The Gayana Eco Resort has banned shark fin soup from its menus
At least one resort here has started the ball rolling to prevent sharks being cruelly mutilated for their prized fins at sea.
In doing so, it has become the first tourism establishment in the State - and perhaps the nation - to implement a previous Federal Minister's call (Science, Technology and Environment Minster Datuk Azmi Khaled) to government agencies and departments to stop serving shark's fin soup at functions.
Gayana Eco Resort will refrain from serving shark fin soup at its recently-refurbished Alu Alu Seafood Restaurant.
"Killing sharks and throwing them away just for their fins is a despicable and shameful practice that must be stopped," said Nilakrisna James, spokesperson and PR Consultant for the resort.
Internationally renowned marine scientist and zoologist Dr Mabel Manjaji Matsumoto, in a dinner talk on "Sharks and Rays of Sabah" at the resort, Thursday, said some 100 million sharks are killed yearly for their fins.
Of the estimated 2,000 species of sharks and rays worldwide, it is believed that in Sabah alone there are 36 species of sharks and 42 species of stingray, with some of the latest species found in the Kinabatangan region.
The talk, which was organized by Gayana Eco Resort's Marine Ecology Research Centre (MERC) to create awareness of the marine biodiversity in Sabah and the threats to our unique and endangered marine life.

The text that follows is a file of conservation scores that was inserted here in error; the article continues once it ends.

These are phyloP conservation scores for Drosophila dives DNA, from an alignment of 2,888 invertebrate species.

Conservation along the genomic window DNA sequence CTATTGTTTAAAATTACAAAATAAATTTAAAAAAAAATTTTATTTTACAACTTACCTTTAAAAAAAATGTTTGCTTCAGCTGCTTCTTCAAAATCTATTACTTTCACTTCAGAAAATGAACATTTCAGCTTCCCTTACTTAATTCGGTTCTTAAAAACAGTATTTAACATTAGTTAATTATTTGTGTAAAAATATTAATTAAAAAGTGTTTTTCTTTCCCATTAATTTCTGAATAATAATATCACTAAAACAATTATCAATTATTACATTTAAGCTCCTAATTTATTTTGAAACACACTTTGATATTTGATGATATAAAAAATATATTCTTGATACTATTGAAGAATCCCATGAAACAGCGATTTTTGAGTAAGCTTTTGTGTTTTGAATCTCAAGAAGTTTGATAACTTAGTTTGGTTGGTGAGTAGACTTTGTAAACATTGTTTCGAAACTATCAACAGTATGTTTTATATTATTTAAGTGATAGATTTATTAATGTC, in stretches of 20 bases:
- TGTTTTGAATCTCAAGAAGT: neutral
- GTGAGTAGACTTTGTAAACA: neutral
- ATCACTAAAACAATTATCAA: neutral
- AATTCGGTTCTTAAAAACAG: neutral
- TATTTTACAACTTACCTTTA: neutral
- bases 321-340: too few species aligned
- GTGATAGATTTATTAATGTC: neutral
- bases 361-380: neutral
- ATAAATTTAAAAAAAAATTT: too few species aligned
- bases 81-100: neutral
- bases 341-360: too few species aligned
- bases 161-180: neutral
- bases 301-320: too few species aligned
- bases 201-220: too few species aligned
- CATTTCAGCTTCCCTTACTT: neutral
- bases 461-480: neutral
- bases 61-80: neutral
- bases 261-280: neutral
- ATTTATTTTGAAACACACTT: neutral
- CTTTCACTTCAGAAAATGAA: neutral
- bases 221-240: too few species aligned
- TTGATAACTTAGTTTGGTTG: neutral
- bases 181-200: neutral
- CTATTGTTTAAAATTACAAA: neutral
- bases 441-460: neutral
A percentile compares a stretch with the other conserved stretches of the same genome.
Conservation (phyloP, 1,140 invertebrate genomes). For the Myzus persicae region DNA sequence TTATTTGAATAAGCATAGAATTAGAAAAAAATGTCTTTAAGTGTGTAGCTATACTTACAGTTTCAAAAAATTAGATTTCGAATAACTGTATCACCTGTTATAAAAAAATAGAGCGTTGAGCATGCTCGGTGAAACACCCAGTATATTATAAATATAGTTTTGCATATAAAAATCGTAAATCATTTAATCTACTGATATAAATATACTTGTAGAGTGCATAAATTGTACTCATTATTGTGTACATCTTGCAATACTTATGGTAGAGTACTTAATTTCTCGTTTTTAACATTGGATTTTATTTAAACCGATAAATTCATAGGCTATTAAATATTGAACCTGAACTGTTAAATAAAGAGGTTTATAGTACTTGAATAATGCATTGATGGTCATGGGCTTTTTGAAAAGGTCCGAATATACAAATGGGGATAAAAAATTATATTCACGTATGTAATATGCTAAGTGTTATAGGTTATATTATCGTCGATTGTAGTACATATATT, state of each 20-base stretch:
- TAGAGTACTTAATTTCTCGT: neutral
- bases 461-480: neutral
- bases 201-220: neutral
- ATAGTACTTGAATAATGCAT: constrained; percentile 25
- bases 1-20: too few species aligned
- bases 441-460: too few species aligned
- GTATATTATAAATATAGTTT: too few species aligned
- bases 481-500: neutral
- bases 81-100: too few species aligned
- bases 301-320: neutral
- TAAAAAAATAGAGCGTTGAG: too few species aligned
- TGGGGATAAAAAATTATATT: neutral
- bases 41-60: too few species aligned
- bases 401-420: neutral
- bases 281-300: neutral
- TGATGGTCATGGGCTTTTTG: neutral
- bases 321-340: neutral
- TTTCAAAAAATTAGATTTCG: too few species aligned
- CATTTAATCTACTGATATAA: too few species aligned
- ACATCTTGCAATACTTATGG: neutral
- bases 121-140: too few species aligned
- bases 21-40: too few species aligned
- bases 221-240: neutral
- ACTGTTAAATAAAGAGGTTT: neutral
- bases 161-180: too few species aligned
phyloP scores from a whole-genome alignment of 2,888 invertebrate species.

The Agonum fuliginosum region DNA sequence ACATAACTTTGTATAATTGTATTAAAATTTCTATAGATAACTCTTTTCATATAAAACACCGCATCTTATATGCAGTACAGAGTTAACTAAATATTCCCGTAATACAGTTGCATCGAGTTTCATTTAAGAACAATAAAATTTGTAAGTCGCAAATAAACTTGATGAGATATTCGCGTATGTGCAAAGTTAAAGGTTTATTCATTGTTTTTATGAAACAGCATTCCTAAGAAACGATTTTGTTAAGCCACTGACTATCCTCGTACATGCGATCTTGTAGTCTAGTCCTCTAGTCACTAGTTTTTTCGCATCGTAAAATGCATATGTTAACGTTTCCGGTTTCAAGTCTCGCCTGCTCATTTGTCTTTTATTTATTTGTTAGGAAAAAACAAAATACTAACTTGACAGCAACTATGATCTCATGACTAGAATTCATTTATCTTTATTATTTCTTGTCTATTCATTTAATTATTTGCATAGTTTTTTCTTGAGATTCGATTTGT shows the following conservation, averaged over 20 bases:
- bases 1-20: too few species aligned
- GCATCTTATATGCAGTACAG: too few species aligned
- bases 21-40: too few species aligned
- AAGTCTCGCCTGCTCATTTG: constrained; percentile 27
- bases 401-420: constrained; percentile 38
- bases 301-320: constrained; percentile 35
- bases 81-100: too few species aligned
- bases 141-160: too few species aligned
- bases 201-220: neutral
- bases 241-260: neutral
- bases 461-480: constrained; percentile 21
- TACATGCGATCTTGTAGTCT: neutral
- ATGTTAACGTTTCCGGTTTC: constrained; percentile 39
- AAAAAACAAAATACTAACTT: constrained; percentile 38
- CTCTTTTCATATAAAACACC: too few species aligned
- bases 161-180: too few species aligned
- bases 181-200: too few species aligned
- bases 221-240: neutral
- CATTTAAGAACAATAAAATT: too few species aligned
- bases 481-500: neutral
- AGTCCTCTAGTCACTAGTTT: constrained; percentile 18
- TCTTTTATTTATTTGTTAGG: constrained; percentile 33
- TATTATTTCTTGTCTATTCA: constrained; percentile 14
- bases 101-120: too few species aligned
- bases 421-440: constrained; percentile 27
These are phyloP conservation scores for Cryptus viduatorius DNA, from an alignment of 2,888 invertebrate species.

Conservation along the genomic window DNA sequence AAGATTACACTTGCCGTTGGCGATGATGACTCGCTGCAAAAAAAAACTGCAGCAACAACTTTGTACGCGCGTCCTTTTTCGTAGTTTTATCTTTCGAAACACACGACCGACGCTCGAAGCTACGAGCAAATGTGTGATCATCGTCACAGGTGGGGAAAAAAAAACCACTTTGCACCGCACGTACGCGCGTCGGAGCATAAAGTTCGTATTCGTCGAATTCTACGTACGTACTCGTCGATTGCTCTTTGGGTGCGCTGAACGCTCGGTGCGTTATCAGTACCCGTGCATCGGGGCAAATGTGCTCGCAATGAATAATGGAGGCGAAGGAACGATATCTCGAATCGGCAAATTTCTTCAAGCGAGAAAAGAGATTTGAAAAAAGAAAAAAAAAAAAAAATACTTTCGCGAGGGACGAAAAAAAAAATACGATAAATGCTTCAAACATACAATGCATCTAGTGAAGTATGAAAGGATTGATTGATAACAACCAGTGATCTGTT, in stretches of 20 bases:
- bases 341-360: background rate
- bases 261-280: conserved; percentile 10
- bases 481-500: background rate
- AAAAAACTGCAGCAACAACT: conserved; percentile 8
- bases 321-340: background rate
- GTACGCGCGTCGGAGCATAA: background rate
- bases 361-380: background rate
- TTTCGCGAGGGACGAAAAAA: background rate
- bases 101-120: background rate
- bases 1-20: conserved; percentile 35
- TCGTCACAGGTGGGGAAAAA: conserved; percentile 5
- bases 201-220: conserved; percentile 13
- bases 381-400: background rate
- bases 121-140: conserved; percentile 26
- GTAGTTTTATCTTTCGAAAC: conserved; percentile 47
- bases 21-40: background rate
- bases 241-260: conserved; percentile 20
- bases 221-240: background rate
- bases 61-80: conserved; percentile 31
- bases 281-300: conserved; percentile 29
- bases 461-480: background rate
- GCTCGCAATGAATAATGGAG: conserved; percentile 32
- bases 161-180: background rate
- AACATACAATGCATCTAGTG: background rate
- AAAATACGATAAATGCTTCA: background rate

Meanwhile, Nilakrisna, who is also the Organising Chairman of Sabah Law Association's Sub-committee on Environment and Climate Change, suggested that the Borneo Marine Research Institute (BMRI) at Universiti Malaysia Sabah (UMS) give the public more insight into threats to Sabah's marine life through the media.
"The BMRI at UMS should also be allowed to participate more proactively in the Kinabatangan Corridor of Life committee under the Ministry of Tourism, Culture and Environment. We are aware of threats to terrestrial life forms as a result of development and plantations but more must be known of the threats to the aquatic life forms which for the most part are just as rare and endangered," she said.
She hoped the Education Department would also hold such talks for school children "as habits such as consumption of shark's fins should be stopped early in life."
"The children who study in Sabah must understand and appreciate the gifts and unique biodiversity that we have here.
"The fact is we have at our doorstep the most incredible educational experience that you won't get anywhere else on earth. That puts us on par with developed nations and we should capitalize on this opportunity and be proud of it."
Director of MERC, Alvin Wong, was satisfied with the good turn out, saying that in the past one would rarely see more than 20 persons at such talks. "With over 50 environmental enthusiasts at this talk, I am optimistic that the function MERC plays in this society will eventually bear fruit.
Propagation and restoration of life are at the heart of what we do at MERC but to achieve full awareness and success, there is a time factor in building up momentum," he said.
Set on its mission in achieving eco-certification, Gayana Eco Resort was recently declared by the Mayor as a "litter free resort" and announced its vision to be Asia's No.1 Luxury Eco Resort.